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Smell the roses: top tips from Prince Charles's landscape designer on how to keep your garden scented all year round

London’s sheltered spaces and relatively mild winters make it possible to grow some of the most delicious scents in our gardens, from shrubs and climbers to bulbs for table-top pots.

By
08 November 2019
F

lowers smell good for one reason only — so they can attract pollinating insects and ensure their survival. Scent is advertising and we are the lucky bystanders.

But flowers don’t smell like they used to, says the landscape designer Isabel Bannerman in Scent Magic, a new book that follows its nose to some intriguing places.

According to a study by the University of Virginia, air pollution not only destroys smell molecules released by flowers by up to 90 per cent, but also reduces the distance scent can travel.

Before the Industrial Revolution flowers smelled almost 10 times more noticeably than they do now.

Isabel, together with her husband Julian, has created some of the most romantic gardens in the country, from their turreted home Trematon Castle in Cornwall to the Prince of Wales’s Highgrove.

She is something of a flower fragrance sommelier, capturing floral scents as though they were fine wines.

London’s sheltered spaces and relatively mild winters make it possible to grow some of the most delicious scents in our gardens, from shrubs and climbers to bulbs for table-top pots at perfect nose height.

But with traffic fumes to compete with, urban scented plants have to be really powerful to punch through.

Isabel's top tips for Londoners

Here are Isabel Bannerman’s top choices for Londoners looking for year-round nose appeal:

Winter

If you have room for a small evergreen shrub either in pots or the ground, sweet box — sarcococca — is a great replacement for box hedging with tiny white flowers, says Bannerman. “Hookeriana var digyna has the best scent. It’s great for shady corners.”

Or how about the deep-pink Japanese apricot prunus mume ‘Beni-chidori’ that flowers in February?

Tie it against a wall and keep cutting it back to keep it in check, bringing flowering stems into the house to release the scent.

“It looks like a piece of jewellery or Japanese porcelain with an almondy, plummy scent.”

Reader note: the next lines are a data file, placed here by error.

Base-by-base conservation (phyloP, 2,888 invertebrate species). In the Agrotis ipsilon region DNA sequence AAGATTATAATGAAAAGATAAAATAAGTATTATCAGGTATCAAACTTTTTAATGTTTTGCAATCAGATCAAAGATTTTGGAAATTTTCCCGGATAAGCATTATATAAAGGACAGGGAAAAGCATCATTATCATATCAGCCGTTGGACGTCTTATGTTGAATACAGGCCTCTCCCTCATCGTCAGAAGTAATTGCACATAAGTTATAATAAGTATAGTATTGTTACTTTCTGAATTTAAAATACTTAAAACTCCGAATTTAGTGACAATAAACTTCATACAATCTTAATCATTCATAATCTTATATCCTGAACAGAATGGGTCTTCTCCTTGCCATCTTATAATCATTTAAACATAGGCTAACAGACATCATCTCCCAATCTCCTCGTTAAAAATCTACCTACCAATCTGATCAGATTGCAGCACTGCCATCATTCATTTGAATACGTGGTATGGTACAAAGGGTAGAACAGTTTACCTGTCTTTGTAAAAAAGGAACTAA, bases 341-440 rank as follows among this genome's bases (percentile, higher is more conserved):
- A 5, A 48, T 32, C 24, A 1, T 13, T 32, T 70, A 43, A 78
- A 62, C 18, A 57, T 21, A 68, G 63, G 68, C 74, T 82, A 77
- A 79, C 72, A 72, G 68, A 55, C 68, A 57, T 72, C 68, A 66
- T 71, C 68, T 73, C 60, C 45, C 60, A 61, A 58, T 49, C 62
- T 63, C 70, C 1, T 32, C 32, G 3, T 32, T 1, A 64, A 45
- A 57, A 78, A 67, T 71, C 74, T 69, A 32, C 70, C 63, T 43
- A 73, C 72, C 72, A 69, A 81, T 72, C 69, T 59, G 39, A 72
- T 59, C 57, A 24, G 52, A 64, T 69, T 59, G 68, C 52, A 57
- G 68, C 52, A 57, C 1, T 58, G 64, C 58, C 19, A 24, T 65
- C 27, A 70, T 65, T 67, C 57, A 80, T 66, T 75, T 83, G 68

No garden?

Plant scented bulbs now in pots and window boxes, Bannerman suggests.

Snowdrop Sam Arnott will flower first and then, in February, the tiny winter iris Harmony is “violet flashed with hi-viz yellow — and the sniff of cooling violets”.

Spring

The compact shrub daphne odora ‘Aureomarginata’ will flower from early spring and does really well in London, whether in pots or the garden, says Bannerman. “It looks neat all year and it smells of lemon sherbet.”

Scented ‘Tête-à-tête’ narcissi are great for window boxes and pots or, if you prefer a paler yellow, Thalia: “It’s a sweet but spicy scent.”

Another Bannerman favourite for later in spring is wild stock matthiola incana ‘Pillow Talk’.

With white flowers and grey, felty leaves, it’s beautiful in pots as well as the garden and will last for several years if you keep cutting it back and deadheading.

“Night scented stock smells even better but looks a little scraggy in containers so is better in garden soil.”

Order plug plants now and you will have flowers next spring. And don’t forget the tobacco plant nicotiana, perhaps the sweetest scent of all to attract the night-flying insects that pollinate it when it opens in the evening.

May in London is wisteria time and, if you’re looking for a fragrant one, Bannerman recommends Chinese wisteria (wisteria sinensis).

Summer

Londoners love growing star jasmine (trachelospermum jasminoides) but for the best scented climber, you want Jasminum polyanthum, says Bannerman.

What about roses? Bannerman rates sumptuous red Étoile de Hollande and pink Himalayan Musk, both climbers.

Perfumed leaves: pelargonium 'Sweet Mimosa' has a heady scent / Isabel Bannerman

“But if I had to have one rose in London for scent, I would have the bright crimson rosa rubiginosa ‘La Belle Distinguée’ which makes a small, bushy shrub. The whole plant smells of orchards. Every time it rains you get these appley wafts.”

If you want scented pots for a sheltered courtyard or balcony, you can’t beat lilies (lilium regale) and now is the time to plant bulbs.

“We really like the yellow-orange one, African Queen, which smells gingery and spicy.”

Bannerman also rates scented pelargoniums, particularly tomentosum with bright green, velvety leaves that smell of peppermint when you rub them.

Autumn

September is not an obvious time for fragrant flowers, but Bannerman is a big fan of the Abyssinian gladiolus (gladiolus murialae), an exotic orchid lookalike that thrives in pots.

“It’s dead easy to grow, just plant corms now. It has become really trendy and smells like frangipani.”

Scent Magic: Notes from a Gardener by Isabel Bannerman, is published by Pimpernel Press, £30